A believing community has a creed, a code, and a ceremony that they share. Roman Catholics respect their teachers, who are presumed to be telling the truth, so that there is docility to Church teaching, admitting the ability to be taught. There are central beliefs which all Catholics must give the fullest level of assent, the defined dogma, such as the Trinity, One God with three persons, and belief in Jesus Christ, two natures both divine and human. Jesus was a real person who died and rose from the dead. The magisterium comes in the form of papal documents and ecumenical worldwide councils.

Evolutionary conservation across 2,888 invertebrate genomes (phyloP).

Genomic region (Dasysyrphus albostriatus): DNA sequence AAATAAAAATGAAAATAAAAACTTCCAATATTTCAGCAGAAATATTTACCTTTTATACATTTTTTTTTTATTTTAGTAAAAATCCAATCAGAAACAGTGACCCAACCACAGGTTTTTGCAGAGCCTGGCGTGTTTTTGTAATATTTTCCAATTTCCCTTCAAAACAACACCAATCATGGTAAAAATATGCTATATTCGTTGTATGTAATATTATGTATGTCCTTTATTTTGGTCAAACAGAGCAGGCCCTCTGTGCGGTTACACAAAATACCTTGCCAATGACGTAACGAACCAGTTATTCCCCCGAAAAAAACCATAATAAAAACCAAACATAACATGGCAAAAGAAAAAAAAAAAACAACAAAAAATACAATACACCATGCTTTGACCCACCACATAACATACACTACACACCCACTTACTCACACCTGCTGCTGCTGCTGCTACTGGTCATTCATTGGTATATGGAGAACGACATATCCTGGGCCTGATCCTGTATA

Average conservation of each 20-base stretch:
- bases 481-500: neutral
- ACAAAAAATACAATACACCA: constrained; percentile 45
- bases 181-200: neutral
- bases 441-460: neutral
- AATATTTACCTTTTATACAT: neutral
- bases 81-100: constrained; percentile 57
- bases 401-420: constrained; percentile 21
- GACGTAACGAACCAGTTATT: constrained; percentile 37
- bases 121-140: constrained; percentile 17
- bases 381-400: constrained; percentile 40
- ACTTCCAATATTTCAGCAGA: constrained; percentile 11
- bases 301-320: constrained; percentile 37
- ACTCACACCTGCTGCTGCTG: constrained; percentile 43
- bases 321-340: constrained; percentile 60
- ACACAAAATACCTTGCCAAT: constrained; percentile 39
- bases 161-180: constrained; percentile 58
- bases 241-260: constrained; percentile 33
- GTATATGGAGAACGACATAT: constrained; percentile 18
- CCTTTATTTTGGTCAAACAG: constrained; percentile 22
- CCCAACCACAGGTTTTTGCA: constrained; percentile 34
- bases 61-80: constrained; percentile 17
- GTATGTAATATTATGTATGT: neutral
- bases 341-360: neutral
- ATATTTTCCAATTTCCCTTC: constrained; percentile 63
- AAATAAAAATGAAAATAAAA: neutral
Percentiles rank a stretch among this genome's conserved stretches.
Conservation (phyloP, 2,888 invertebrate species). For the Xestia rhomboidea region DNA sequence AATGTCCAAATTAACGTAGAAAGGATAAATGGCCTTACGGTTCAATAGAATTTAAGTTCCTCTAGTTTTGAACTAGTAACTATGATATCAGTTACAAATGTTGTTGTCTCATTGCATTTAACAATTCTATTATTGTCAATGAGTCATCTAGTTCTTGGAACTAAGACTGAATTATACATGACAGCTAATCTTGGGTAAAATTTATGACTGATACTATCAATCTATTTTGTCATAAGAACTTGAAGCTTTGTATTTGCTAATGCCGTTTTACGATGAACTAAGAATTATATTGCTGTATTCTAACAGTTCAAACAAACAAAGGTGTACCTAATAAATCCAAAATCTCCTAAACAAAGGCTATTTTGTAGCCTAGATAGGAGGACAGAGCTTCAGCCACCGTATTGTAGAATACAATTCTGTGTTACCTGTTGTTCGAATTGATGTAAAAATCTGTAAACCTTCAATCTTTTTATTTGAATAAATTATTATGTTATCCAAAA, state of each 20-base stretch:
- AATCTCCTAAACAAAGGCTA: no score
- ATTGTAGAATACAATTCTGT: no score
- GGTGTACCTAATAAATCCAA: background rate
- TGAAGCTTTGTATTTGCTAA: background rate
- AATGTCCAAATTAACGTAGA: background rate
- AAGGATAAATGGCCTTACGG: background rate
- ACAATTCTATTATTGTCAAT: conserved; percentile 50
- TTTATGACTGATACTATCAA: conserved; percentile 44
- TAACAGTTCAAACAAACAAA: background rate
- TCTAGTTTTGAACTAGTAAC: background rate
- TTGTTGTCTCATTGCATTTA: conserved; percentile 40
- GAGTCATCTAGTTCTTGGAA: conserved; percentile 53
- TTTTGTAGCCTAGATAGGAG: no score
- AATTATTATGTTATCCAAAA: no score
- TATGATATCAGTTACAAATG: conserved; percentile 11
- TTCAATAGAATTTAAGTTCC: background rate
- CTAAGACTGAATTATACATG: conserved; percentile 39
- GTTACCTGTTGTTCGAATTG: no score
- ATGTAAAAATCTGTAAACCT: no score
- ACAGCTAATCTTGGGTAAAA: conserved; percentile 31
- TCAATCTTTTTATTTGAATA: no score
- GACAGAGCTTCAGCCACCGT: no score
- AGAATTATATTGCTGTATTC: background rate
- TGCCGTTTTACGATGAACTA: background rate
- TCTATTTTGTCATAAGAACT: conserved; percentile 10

The ground work of this new fundamental movement was the Bible Conferences that were held in Niagara, Ontario from 1876-1897. They set down their beliefs in the inerrancy of the Bible, the Trinity, the Deity of Christ, the Second Coming of Christ, the Virgin birth, Christ’s atonement for sin, the physical resurrection of Jesus, and life after death with God.